RAY: When he was about 21 or 22 he said, "I'm going to be a professional musician. I'm going to make my living as a musician." And that's what he did.

JAN: We said, "OK." 'Cause Cliff never gave up on anything! I've never seen that boy give up on anything or anybody. So I knew that when he said that, he 110% was going to go into it. Because we loved him very much and we respected him, we really tried to give him 110% because we felt he was very deserving of it. He had been playing with other little local bands up until that time. We said, "OK, we'll give you four years. We'll pay for your rent and your food. But after that four years is over, if we don't see some slow progress or moderate progress, if you're just not going anyplace and its obvious you're not going to make a living out of it, then you're going to have to get a job and do something else. That's as far as we're going to support you. It should be known by then whether or not you're going to make it, so he said, "Fine." And, boy, did he make it! Two years later. Of course, Kill 'Em All was the first.... You know, we had never really been exposed to heavy metal at all; it was so new to us. When Ride The Lightening came out I said, "Oh!!" It thought it was the best album in the world, you know. I was all scared and I said, "Cliff, how can you do a better one than that? It's impossible to do a better album." And then they came out with Master Of Puppets!" You know, they're just a talented group; and they're still a talented group.

Q: Did anything ever change after Metallica got popular?

JAN: No, nothing, not a thing.

RAY: He never acted like a bigshot, one bit. In fact, he really disliked anybody with that attitude.

JAN: He never considered himself a star. He said, "I'm just a good musician, but I'm not a star." He was a star, but he wouldn't recognize himself as that.

Q: You must be very proud of all his achievements.

JAN: Oh, God!! There are no prouder parents in the world! Nowhere is anybody prouder of their son. His achievements definitely.... But the kind of person he was along with it never changed, which I Dave and Jim think we're even more proud of. He always used to say, "Thank you, Mom 'n' Dad, for everything. Thank you for the support throughout the years." He never got bigheaded.

RAY: After he got popular he would continue to go out and jam with the kids he went to high school with, out at Judd's barn in Cull Canyon.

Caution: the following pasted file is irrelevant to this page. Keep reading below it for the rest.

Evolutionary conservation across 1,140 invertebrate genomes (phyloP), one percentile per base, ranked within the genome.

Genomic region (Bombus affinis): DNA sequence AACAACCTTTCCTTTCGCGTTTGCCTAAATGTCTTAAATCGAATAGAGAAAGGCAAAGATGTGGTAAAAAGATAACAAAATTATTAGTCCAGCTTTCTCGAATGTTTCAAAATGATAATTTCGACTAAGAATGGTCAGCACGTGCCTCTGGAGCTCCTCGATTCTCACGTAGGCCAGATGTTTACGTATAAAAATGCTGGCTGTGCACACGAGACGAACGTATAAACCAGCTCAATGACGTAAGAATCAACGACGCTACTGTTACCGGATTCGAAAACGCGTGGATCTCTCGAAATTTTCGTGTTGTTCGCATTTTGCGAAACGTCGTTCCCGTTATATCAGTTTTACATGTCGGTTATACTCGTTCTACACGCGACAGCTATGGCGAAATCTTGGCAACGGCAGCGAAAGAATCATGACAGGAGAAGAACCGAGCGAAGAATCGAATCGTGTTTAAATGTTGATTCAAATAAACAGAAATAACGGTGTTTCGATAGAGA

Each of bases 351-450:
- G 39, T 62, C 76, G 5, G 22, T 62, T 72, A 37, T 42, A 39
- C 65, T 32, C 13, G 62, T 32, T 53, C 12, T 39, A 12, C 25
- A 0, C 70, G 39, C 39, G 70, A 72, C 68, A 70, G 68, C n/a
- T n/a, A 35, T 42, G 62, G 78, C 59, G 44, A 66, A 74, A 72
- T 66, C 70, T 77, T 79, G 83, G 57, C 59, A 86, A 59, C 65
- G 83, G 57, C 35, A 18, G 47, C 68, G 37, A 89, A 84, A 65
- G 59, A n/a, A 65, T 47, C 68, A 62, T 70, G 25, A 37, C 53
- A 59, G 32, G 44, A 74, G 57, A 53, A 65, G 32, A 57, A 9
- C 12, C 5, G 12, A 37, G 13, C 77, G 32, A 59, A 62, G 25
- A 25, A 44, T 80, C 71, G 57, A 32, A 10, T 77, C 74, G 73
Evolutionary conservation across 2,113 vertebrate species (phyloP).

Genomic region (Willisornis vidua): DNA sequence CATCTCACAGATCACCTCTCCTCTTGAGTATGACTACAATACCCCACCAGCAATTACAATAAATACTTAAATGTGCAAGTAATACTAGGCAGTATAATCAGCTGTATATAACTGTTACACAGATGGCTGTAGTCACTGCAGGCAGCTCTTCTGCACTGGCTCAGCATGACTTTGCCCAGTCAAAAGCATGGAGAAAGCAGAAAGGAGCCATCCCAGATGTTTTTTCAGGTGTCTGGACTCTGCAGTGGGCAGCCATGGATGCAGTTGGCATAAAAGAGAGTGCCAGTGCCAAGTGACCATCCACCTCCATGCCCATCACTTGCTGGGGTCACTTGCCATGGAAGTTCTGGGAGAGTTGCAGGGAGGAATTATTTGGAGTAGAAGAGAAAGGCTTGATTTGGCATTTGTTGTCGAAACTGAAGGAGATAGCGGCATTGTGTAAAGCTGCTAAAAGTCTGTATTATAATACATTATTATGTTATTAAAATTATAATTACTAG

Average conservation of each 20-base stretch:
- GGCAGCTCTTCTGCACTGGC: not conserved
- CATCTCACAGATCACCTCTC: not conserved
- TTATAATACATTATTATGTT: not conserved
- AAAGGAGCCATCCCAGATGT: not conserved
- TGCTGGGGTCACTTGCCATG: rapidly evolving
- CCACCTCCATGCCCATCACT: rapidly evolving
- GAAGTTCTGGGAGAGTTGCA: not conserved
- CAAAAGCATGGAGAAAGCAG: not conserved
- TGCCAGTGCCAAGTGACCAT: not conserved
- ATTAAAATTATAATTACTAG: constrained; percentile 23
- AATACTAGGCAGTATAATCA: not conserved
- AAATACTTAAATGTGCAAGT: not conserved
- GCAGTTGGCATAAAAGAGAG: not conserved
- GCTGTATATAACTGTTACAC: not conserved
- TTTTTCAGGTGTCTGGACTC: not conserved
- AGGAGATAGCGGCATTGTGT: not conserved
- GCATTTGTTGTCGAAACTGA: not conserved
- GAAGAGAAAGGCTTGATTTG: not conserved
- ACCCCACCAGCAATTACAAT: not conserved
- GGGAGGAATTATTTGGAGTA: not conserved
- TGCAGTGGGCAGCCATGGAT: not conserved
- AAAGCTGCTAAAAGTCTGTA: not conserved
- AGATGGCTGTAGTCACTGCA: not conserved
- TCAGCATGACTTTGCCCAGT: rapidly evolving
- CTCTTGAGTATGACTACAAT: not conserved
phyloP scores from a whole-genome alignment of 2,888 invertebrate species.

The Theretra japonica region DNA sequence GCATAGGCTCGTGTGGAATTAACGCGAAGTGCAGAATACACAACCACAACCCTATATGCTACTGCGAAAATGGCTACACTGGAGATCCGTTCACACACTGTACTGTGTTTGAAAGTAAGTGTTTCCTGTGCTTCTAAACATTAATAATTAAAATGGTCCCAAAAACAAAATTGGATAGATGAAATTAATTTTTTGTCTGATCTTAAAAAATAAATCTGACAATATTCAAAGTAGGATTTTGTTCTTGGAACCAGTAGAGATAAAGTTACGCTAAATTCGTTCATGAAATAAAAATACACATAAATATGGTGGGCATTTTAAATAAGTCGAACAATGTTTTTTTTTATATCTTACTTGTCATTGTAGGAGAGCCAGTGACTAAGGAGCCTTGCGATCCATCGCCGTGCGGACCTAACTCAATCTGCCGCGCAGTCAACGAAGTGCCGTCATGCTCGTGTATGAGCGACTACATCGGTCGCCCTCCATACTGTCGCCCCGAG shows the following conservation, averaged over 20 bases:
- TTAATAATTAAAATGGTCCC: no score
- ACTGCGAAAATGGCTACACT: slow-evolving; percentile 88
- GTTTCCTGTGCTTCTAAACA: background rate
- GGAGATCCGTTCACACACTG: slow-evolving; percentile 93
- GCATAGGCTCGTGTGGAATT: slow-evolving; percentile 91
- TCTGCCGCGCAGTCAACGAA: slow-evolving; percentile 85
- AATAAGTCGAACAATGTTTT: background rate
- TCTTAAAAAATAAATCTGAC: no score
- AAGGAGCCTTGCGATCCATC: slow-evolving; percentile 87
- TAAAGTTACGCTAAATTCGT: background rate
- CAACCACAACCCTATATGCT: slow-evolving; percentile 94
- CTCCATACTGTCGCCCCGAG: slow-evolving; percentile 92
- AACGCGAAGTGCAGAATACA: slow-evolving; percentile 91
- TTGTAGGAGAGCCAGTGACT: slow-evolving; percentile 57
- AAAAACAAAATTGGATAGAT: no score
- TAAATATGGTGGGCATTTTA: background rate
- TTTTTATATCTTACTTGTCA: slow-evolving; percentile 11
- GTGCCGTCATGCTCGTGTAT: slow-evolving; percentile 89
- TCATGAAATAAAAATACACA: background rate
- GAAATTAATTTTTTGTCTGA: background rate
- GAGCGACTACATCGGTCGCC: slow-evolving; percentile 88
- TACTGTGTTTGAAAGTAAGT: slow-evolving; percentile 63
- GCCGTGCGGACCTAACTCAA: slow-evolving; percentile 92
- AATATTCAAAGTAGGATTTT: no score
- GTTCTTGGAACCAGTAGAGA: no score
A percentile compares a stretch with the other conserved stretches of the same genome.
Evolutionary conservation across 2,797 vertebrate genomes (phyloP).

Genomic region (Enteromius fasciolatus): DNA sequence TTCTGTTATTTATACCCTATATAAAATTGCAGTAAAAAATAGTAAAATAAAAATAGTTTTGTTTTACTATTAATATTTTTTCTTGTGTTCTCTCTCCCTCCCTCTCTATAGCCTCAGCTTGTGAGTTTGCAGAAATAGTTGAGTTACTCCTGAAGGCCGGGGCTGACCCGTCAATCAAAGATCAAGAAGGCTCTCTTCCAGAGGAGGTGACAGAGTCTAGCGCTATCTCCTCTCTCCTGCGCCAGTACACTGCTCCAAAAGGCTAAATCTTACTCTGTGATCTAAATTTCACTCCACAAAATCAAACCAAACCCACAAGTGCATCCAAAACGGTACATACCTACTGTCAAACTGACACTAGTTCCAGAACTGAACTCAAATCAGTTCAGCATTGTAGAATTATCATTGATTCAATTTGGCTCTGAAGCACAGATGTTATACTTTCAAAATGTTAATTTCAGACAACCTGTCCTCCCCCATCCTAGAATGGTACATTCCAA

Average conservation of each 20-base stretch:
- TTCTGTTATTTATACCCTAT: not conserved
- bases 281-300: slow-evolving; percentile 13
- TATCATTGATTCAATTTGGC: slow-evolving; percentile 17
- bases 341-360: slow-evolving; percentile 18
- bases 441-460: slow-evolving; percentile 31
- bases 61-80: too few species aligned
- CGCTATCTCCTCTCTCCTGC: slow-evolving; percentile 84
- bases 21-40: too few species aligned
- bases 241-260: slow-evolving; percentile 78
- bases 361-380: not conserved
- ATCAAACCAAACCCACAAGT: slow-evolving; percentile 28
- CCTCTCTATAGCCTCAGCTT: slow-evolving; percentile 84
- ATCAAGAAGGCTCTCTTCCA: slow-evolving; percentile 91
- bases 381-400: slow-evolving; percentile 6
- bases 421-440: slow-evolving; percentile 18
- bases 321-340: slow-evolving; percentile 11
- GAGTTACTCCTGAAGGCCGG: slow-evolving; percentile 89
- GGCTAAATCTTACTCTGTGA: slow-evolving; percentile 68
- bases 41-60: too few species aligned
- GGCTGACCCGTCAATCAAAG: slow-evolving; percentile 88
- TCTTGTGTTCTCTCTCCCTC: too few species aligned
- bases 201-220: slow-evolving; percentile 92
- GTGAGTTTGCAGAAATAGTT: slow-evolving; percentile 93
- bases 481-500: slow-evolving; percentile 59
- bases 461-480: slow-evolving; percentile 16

JAN: Fishing off the pier with his friends.

Q: What do you think he brought into Metallica? How did you see his role in the band?

JAN: Unquestionably, it was the uniqueness of a person playing the bass that had such extraordinary talent.... He was a very loyal person, extremely loyal, and he didn't want to leave Trauma. But Trauma wanted him to go plunk, plunk, plunk, plunk. He wanted to play lead bass and they said, "No way." He really became so frustrated at wanting to express himself musically. Metallica kept calling every week. They'd call him from L.A. and he'd say, "No, no." When they finally got together he'd say, "I wanna play lead bass. I want some spot in here where I can go off. And they said, "You can play anything you want, just come with us." They gave him a five-minute solo, and they still do that. Jason has that privilege now. I don't know about other bands, but there was never a bass player, unless he was the leader of the band, that took solos and wrote and played like Cliff.

Q: Yeah, he brought it out of the closet.

JAN: Absolutely. And many of the couple of thousand letters I got say that and just that.

Q: Is there anything you'd like to say personally to all the people who wrote you after Cliff died?

JAN: I'd certainly like to thank them all for their letters and for what I consider the whole heavy metal world and the Metallica world, for taking us into their hearts. Here, a year later, I'm still getting letters! That's real love and affection, and that's really helped us through this last year. I can't begin to express how much that has meant to us. I've written them, they've written back to me, and we've got a little correspondence going. It's a healing process, that love is being returned and sent.

Q: Ray, is there anything you would like to add?

RAY: I felt that he was an extraordinary young man, and the fact that he was my son made it all the more satisfying to me. He set his goals and made the choices of how to obtain those goals, and he did it. He felt that with Metallica there was a possibility of success. He stated that, "Every once in a while we may fall on our face, but we insist on doing what we wanna do." "We" was not "I." It was always we. He always took the other three fellows' points of view. I felt it was a very empathetic organization. He certainly had some bad times, especially on that first tour when they went back East.

Q: Yeah, they really had to rough it.

RAY: But it didn't stop him even when everything was stolen except three guitars. He still stayed in there and persisted. I can only admire and love the kid, along with Kirk, James and Lars. They were a marvelous team. He was doing something he definitely enjoyed and got that fulfilment from his job. It's just too bad that his part of it was terminated. Many of the letters have said that his memory will live on.